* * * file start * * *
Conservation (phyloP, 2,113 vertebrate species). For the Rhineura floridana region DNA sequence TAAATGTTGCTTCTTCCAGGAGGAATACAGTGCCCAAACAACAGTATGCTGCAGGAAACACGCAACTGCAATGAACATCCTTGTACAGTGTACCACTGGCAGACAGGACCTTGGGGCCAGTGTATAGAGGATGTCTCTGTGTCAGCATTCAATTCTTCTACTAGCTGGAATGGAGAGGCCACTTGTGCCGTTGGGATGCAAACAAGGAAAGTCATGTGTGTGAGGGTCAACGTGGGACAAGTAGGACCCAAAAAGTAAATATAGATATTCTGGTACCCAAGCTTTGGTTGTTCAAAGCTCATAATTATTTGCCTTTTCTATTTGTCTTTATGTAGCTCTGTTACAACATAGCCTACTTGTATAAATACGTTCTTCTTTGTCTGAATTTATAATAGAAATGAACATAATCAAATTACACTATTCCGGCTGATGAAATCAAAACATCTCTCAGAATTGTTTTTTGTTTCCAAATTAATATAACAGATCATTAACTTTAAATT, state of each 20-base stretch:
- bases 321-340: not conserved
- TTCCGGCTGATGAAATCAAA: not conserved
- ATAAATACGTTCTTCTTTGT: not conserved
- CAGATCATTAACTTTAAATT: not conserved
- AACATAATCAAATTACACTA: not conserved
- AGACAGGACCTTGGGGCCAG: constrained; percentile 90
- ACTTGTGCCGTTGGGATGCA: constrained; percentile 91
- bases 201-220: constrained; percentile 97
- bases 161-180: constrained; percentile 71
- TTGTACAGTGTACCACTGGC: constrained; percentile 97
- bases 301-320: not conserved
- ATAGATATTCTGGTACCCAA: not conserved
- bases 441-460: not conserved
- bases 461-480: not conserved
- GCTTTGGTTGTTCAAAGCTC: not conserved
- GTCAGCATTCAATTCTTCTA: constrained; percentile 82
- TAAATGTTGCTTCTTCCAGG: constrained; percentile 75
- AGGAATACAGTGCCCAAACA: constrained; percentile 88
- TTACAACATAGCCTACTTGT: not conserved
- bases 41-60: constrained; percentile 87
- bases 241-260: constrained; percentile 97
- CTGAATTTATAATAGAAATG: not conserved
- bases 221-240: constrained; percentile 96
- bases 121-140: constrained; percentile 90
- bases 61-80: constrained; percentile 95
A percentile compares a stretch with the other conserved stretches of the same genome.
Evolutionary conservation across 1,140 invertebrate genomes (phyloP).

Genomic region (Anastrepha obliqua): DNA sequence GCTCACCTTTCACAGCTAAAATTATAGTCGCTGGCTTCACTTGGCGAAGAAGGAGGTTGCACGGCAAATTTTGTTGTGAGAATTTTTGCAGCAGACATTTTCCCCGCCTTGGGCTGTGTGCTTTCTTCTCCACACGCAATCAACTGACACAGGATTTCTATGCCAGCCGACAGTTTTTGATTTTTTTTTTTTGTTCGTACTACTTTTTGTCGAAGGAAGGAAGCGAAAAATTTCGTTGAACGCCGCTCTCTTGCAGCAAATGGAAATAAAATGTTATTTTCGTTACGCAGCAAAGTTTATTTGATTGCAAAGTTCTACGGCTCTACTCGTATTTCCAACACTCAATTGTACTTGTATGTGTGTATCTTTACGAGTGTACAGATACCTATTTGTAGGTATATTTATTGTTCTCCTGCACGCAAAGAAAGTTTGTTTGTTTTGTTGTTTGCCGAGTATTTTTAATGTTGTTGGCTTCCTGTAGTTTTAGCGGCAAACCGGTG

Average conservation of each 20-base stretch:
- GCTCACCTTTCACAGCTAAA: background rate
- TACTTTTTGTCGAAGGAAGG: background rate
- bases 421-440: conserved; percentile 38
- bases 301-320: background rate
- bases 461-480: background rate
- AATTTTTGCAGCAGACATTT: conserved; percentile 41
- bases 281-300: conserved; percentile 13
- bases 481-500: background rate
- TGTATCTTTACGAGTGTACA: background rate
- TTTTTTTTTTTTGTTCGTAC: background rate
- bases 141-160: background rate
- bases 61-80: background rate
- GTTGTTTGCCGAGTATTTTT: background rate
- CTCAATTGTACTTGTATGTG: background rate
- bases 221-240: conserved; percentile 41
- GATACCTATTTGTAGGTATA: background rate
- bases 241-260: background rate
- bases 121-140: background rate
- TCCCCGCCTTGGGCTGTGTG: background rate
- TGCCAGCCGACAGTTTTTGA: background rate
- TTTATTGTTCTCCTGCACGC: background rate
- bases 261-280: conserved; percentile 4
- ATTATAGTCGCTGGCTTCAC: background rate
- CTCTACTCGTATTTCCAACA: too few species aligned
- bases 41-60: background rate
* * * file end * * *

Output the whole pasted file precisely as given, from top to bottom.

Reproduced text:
Conservation (phyloP, 2,113 vertebrate species). For the Rhineura floridana region DNA sequence TAAATGTTGCTTCTTCCAGGAGGAATACAGTGCCCAAACAACAGTATGCTGCAGGAAACACGCAACTGCAATGAACATCCTTGTACAGTGTACCACTGGCAGACAGGACCTTGGGGCCAGTGTATAGAGGATGTCTCTGTGTCAGCATTCAATTCTTCTACTAGCTGGAATGGAGAGGCCACTTGTGCCGTTGGGATGCAAACAAGGAAAGTCATGTGTGTGAGGGTCAACGTGGGACAAGTAGGACCCAAAAAGTAAATATAGATATTCTGGTACCCAAGCTTTGGTTGTTCAAAGCTCATAATTATTTGCCTTTTCTATTTGTCTTTATGTAGCTCTGTTACAACATAGCCTACTTGTATAAATACGTTCTTCTTTGTCTGAATTTATAATAGAAATGAACATAATCAAATTACACTATTCCGGCTGATGAAATCAAAACATCTCTCAGAATTGTTTTTTGTTTCCAAATTAATATAACAGATCATTAACTTTAAATT, state of each 20-base stretch:
- bases 321-340: not conserved
- TTCCGGCTGATGAAATCAAA: not conserved
- ATAAATACGTTCTTCTTTGT: not conserved
- CAGATCATTAACTTTAAATT: not conserved
- AACATAATCAAATTACACTA: not conserved
- AGACAGGACCTTGGGGCCAG: constrained; percentile 90
- ACTTGTGCCGTTGGGATGCA: constrained; percentile 91
- bases 201-220: constrained; percentile 97
- bases 161-180: constrained; percentile 71
- TTGTACAGTGTACCACTGGC: constrained; percentile 97
- bases 301-320: not conserved
- ATAGATATTCTGGTACCCAA: not conserved
- bases 441-460: not conserved
- bases 461-480: not conserved
- GCTTTGGTTGTTCAAAGCTC: not conserved
- GTCAGCATTCAATTCTTCTA: constrained; percentile 82
- TAAATGTTGCTTCTTCCAGG: constrained; percentile 75
- AGGAATACAGTGCCCAAACA: constrained; percentile 88
- TTACAACATAGCCTACTTGT: not conserved
- bases 41-60: constrained; percentile 87
- bases 241-260: constrained; percentile 97
- CTGAATTTATAATAGAAATG: not conserved
- bases 221-240: constrained; percentile 96
- bases 121-140: constrained; percentile 90
- bases 61-80: constrained; percentile 95
A percentile compares a stretch with the other conserved stretches of the same genome.
Evolutionary conservation across 1,140 invertebrate genomes (phyloP).

Genomic region (Anastrepha obliqua): DNA sequence GCTCACCTTTCACAGCTAAAATTATAGTCGCTGGCTTCACTTGGCGAAGAAGGAGGTTGCACGGCAAATTTTGTTGTGAGAATTTTTGCAGCAGACATTTTCCCCGCCTTGGGCTGTGTGCTTTCTTCTCCACACGCAATCAACTGACACAGGATTTCTATGCCAGCCGACAGTTTTTGATTTTTTTTTTTTGTTCGTACTACTTTTTGTCGAAGGAAGGAAGCGAAAAATTTCGTTGAACGCCGCTCTCTTGCAGCAAATGGAAATAAAATGTTATTTTCGTTACGCAGCAAAGTTTATTTGATTGCAAAGTTCTACGGCTCTACTCGTATTTCCAACACTCAATTGTACTTGTATGTGTGTATCTTTACGAGTGTACAGATACCTATTTGTAGGTATATTTATTGTTCTCCTGCACGCAAAGAAAGTTTGTTTGTTTTGTTGTTTGCCGAGTATTTTTAATGTTGTTGGCTTCCTGTAGTTTTAGCGGCAAACCGGTG

Average conservation of each 20-base stretch:
- GCTCACCTTTCACAGCTAAA: background rate
- TACTTTTTGTCGAAGGAAGG: background rate
- bases 421-440: conserved; percentile 38
- bases 301-320: background rate
- bases 461-480: background rate
- AATTTTTGCAGCAGACATTT: conserved; percentile 41
- bases 281-300: conserved; percentile 13
- bases 481-500: background rate
- TGTATCTTTACGAGTGTACA: background rate
- TTTTTTTTTTTTGTTCGTAC: background rate
- bases 141-160: background rate
- bases 61-80: background rate
- GTTGTTTGCCGAGTATTTTT: background rate
- CTCAATTGTACTTGTATGTG: background rate
- bases 221-240: conserved; percentile 41
- GATACCTATTTGTAGGTATA: background rate
- bases 241-260: background rate
- bases 121-140: background rate
- TCCCCGCCTTGGGCTGTGTG: background rate
- TGCCAGCCGACAGTTTTTGA: background rate
- TTTATTGTTCTCCTGCACGC: background rate
- bases 261-280: conserved; percentile 4
- ATTATAGTCGCTGGCTTCAC: background rate
- CTCTACTCGTATTTCCAACA: too few species aligned
- bases 41-60: background rate